Hermine Reuss of Greiz (German: Hermine, Prinzessin Reuß zu Greiz; 17 December 1887 – 7 August 1947) was the second wife of Wilhelm II, German Emperor. They were married in 1922, four years after he abdicated. Wilhelm was her second husband; her first husband, Prince Johann of Schönaich-Carolath, had died in 1920.
How did Hermine Reuss of Greiz, a 34-year-old widow with five children, find herself married to the exiled Kaiser Wilhelm II and addressed as empress and queen? Hermine was born in Greiz in the Principality of Reuss-Greiz, part of the German Empire, on the 17th of December 1887.
The abdication of Wilhelm II as German Emperor and King of Prussia was declared by Chancellor Maximilian of Baden on 9 November 1918; it was formally affirmed by a written statement of Wilhelm on 28 November, made while in exile in Amerongen, the Netherlands.
Hermine Reuss of Greiz was born on 17 December 1887 as the fifth child and fourth daughter of Heinrich XXII, Prince Reuss of Greiz, and Princess Ida Mathilde Adelheid of Schaumburg-Lippe. Her elder brother had been injured during a childhood surgery, leaving him mentally and physically disabled.
Hermine Reuss of Greiz was the second wife of Wilhelm II, German Emperor. They were married in 1922, four years after he abdicated. Wilhelm was her second husband; her first husband, Prince Johann of Schönaich-Carolath, had died in 1920.
Literally meaning “stumbling stone,” Stolpersteine commemorate all victims of Nazi oppression, including Jews but also Roma, Sinti, the physically or mentally disabled, homosexuals, and other persecuted groups (e.g. Communists, members of the anti-Nazi Resistance, Christian opponents, etc.). So far, they have been placed in 27 European countries.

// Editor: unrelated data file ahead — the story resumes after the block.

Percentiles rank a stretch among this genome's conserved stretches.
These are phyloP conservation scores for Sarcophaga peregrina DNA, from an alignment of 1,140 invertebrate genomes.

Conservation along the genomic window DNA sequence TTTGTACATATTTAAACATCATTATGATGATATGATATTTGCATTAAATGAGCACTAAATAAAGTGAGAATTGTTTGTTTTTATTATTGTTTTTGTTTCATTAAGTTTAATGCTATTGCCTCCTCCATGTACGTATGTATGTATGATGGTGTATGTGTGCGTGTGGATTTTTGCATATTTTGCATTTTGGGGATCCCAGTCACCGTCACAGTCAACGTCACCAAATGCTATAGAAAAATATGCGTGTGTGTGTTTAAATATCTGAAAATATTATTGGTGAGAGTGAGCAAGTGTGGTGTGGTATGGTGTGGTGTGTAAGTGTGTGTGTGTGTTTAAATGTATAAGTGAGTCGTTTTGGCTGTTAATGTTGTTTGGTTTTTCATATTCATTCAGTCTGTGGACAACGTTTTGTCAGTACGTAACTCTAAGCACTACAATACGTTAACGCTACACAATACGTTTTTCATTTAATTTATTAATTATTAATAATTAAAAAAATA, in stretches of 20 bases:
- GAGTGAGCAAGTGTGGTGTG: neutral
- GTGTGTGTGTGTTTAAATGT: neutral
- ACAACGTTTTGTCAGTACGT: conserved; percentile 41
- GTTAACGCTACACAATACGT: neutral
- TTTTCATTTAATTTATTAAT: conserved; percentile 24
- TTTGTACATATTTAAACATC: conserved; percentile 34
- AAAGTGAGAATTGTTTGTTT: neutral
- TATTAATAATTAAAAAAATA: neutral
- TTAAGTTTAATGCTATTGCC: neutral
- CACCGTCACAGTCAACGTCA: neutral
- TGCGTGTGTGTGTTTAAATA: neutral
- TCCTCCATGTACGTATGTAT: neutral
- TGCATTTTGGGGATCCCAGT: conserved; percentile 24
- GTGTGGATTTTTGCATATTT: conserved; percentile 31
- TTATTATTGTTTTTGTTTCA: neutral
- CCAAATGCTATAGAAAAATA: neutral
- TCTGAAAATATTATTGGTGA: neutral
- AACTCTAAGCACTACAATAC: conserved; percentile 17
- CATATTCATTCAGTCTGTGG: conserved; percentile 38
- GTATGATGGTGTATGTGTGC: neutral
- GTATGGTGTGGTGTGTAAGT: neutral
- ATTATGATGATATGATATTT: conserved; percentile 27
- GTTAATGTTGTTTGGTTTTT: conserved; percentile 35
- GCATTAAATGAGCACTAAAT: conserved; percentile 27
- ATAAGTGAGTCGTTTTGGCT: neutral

Heinrich Harry, Prince of Reuss, Graf von Plauen, was the son of Heinrich XXVI, Prince of Reuss (b. 15 December 1857) and Viktoria, Gräfin von Fürstenstein (b. 11 September 1863). He was husband of Huberta Valeska Sascha Eva Anna Dorothea, Freiin von Tiele-Winckler.
The Hohenzollerns were overthrown Weimar Republic was established, thus bringing an end to the German and Prussian monarchy Georg Friedrich, Prince of Prussia, is the current head of the formerly royal Prussian line, while Karl Friedrich, Prince of Hohenzollern, is the head of the formerly princely Swabian line. 
He grows a beard and lives there peacefully, with his two wives (after Augusta, mother of his seven children, passes away in 1921 he weds Princess Hermine of Greiz), until his death on June 4, 1941. His great-great-grandson Prince Georg von Preussen recently filed legal claims for the restitution of property that belonged to the Kaiser.
Cimier: un chapeau piramidal aux armes de l'ècu, retrousseré d'argent, sommé d'une plume d'autruche de même. ( azure, a golden fess dancetty)  House of Wittelsbach The "strikingly simple and beautiful" arms of Wittelsbach were taken from the arms of the counts of Bogen, who became extinct in 1242.